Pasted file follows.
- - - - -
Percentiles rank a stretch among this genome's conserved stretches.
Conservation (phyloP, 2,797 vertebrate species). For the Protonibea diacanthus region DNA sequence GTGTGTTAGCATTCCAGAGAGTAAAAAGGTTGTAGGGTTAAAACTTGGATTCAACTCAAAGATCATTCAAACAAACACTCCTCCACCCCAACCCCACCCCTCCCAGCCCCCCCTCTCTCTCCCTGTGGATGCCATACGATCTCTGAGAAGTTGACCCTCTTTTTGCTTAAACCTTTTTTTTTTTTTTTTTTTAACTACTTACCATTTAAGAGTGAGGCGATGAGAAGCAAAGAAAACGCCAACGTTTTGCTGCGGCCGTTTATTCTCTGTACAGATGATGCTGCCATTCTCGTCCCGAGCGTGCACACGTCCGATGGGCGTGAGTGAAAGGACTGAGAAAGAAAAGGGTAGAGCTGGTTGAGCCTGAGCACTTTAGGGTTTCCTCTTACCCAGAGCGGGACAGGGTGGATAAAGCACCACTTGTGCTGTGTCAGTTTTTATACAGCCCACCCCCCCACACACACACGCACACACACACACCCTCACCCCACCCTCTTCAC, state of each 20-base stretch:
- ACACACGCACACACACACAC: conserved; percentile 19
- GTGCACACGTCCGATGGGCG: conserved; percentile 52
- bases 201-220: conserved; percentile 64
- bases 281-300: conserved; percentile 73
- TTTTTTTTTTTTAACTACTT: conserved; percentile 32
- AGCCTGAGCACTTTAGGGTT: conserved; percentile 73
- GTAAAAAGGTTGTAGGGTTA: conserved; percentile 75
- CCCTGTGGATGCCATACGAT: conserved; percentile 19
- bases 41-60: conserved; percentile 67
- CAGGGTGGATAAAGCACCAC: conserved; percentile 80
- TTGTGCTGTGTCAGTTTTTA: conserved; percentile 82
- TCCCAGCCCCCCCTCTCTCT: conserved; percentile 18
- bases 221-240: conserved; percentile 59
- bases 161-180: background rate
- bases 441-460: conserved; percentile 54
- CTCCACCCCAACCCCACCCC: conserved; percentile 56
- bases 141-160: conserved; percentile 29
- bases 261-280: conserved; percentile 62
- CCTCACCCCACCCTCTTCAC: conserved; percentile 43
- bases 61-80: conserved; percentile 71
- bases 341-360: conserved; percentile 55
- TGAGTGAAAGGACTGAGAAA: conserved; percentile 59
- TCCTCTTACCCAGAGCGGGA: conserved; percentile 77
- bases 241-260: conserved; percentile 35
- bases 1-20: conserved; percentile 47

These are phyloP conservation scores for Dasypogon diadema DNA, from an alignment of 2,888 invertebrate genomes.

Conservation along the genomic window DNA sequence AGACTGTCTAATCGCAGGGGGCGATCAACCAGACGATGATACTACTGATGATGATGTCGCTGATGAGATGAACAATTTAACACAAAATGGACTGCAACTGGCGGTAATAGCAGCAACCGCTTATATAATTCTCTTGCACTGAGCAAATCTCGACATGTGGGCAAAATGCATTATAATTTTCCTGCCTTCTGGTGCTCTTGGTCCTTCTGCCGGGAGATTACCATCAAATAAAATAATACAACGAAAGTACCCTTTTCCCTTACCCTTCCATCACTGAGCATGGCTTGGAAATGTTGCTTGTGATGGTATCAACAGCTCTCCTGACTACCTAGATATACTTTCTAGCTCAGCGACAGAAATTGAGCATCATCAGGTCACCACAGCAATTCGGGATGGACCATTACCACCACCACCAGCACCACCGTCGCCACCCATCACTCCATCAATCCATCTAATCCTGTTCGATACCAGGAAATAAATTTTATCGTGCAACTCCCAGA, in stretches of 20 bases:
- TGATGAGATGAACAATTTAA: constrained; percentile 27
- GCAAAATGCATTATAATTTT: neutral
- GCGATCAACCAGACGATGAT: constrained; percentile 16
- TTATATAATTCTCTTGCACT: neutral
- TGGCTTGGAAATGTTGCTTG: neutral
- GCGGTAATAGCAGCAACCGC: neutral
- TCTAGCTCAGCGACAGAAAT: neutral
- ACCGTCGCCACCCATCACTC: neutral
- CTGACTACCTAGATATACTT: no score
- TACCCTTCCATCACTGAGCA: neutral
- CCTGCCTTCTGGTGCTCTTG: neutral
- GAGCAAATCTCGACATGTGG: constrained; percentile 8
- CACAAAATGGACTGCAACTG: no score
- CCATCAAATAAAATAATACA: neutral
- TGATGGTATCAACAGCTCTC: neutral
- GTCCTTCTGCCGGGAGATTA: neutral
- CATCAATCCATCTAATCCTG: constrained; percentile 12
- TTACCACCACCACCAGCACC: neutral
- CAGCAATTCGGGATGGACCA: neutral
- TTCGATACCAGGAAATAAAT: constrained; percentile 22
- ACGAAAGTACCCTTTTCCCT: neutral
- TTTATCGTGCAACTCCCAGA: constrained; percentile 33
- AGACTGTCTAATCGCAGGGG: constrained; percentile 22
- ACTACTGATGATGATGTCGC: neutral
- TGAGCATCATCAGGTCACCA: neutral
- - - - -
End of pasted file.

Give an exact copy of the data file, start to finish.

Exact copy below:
Percentiles rank a stretch among this genome's conserved stretches.
Conservation (phyloP, 2,797 vertebrate species). For the Protonibea diacanthus region DNA sequence GTGTGTTAGCATTCCAGAGAGTAAAAAGGTTGTAGGGTTAAAACTTGGATTCAACTCAAAGATCATTCAAACAAACACTCCTCCACCCCAACCCCACCCCTCCCAGCCCCCCCTCTCTCTCCCTGTGGATGCCATACGATCTCTGAGAAGTTGACCCTCTTTTTGCTTAAACCTTTTTTTTTTTTTTTTTTTAACTACTTACCATTTAAGAGTGAGGCGATGAGAAGCAAAGAAAACGCCAACGTTTTGCTGCGGCCGTTTATTCTCTGTACAGATGATGCTGCCATTCTCGTCCCGAGCGTGCACACGTCCGATGGGCGTGAGTGAAAGGACTGAGAAAGAAAAGGGTAGAGCTGGTTGAGCCTGAGCACTTTAGGGTTTCCTCTTACCCAGAGCGGGACAGGGTGGATAAAGCACCACTTGTGCTGTGTCAGTTTTTATACAGCCCACCCCCCCACACACACACGCACACACACACACCCTCACCCCACCCTCTTCAC, state of each 20-base stretch:
- ACACACGCACACACACACAC: conserved; percentile 19
- GTGCACACGTCCGATGGGCG: conserved; percentile 52
- bases 201-220: conserved; percentile 64
- bases 281-300: conserved; percentile 73
- TTTTTTTTTTTTAACTACTT: conserved; percentile 32
- AGCCTGAGCACTTTAGGGTT: conserved; percentile 73
- GTAAAAAGGTTGTAGGGTTA: conserved; percentile 75
- CCCTGTGGATGCCATACGAT: conserved; percentile 19
- bases 41-60: conserved; percentile 67
- CAGGGTGGATAAAGCACCAC: conserved; percentile 80
- TTGTGCTGTGTCAGTTTTTA: conserved; percentile 82
- TCCCAGCCCCCCCTCTCTCT: conserved; percentile 18
- bases 221-240: conserved; percentile 59
- bases 161-180: background rate
- bases 441-460: conserved; percentile 54
- CTCCACCCCAACCCCACCCC: conserved; percentile 56
- bases 141-160: conserved; percentile 29
- bases 261-280: conserved; percentile 62
- CCTCACCCCACCCTCTTCAC: conserved; percentile 43
- bases 61-80: conserved; percentile 71
- bases 341-360: conserved; percentile 55
- TGAGTGAAAGGACTGAGAAA: conserved; percentile 59
- TCCTCTTACCCAGAGCGGGA: conserved; percentile 77
- bases 241-260: conserved; percentile 35
- bases 1-20: conserved; percentile 47

These are phyloP conservation scores for Dasypogon diadema DNA, from an alignment of 2,888 invertebrate genomes.

Conservation along the genomic window DNA sequence AGACTGTCTAATCGCAGGGGGCGATCAACCAGACGATGATACTACTGATGATGATGTCGCTGATGAGATGAACAATTTAACACAAAATGGACTGCAACTGGCGGTAATAGCAGCAACCGCTTATATAATTCTCTTGCACTGAGCAAATCTCGACATGTGGGCAAAATGCATTATAATTTTCCTGCCTTCTGGTGCTCTTGGTCCTTCTGCCGGGAGATTACCATCAAATAAAATAATACAACGAAAGTACCCTTTTCCCTTACCCTTCCATCACTGAGCATGGCTTGGAAATGTTGCTTGTGATGGTATCAACAGCTCTCCTGACTACCTAGATATACTTTCTAGCTCAGCGACAGAAATTGAGCATCATCAGGTCACCACAGCAATTCGGGATGGACCATTACCACCACCACCAGCACCACCGTCGCCACCCATCACTCCATCAATCCATCTAATCCTGTTCGATACCAGGAAATAAATTTTATCGTGCAACTCCCAGA, in stretches of 20 bases:
- TGATGAGATGAACAATTTAA: constrained; percentile 27
- GCAAAATGCATTATAATTTT: neutral
- GCGATCAACCAGACGATGAT: constrained; percentile 16
- TTATATAATTCTCTTGCACT: neutral
- TGGCTTGGAAATGTTGCTTG: neutral
- GCGGTAATAGCAGCAACCGC: neutral
- TCTAGCTCAGCGACAGAAAT: neutral
- ACCGTCGCCACCCATCACTC: neutral
- CTGACTACCTAGATATACTT: no score
- TACCCTTCCATCACTGAGCA: neutral
- CCTGCCTTCTGGTGCTCTTG: neutral
- GAGCAAATCTCGACATGTGG: constrained; percentile 8
- CACAAAATGGACTGCAACTG: no score
- CCATCAAATAAAATAATACA: neutral
- TGATGGTATCAACAGCTCTC: neutral
- GTCCTTCTGCCGGGAGATTA: neutral
- CATCAATCCATCTAATCCTG: constrained; percentile 12
- TTACCACCACCACCAGCACC: neutral
- CAGCAATTCGGGATGGACCA: neutral
- TTCGATACCAGGAAATAAAT: constrained; percentile 22
- ACGAAAGTACCCTTTTCCCT: neutral
- TTTATCGTGCAACTCCCAGA: constrained; percentile 33
- AGACTGTCTAATCGCAGGGG: constrained; percentile 22
- ACTACTGATGATGATGTCGC: neutral
- TGAGCATCATCAGGTCACCA: neutral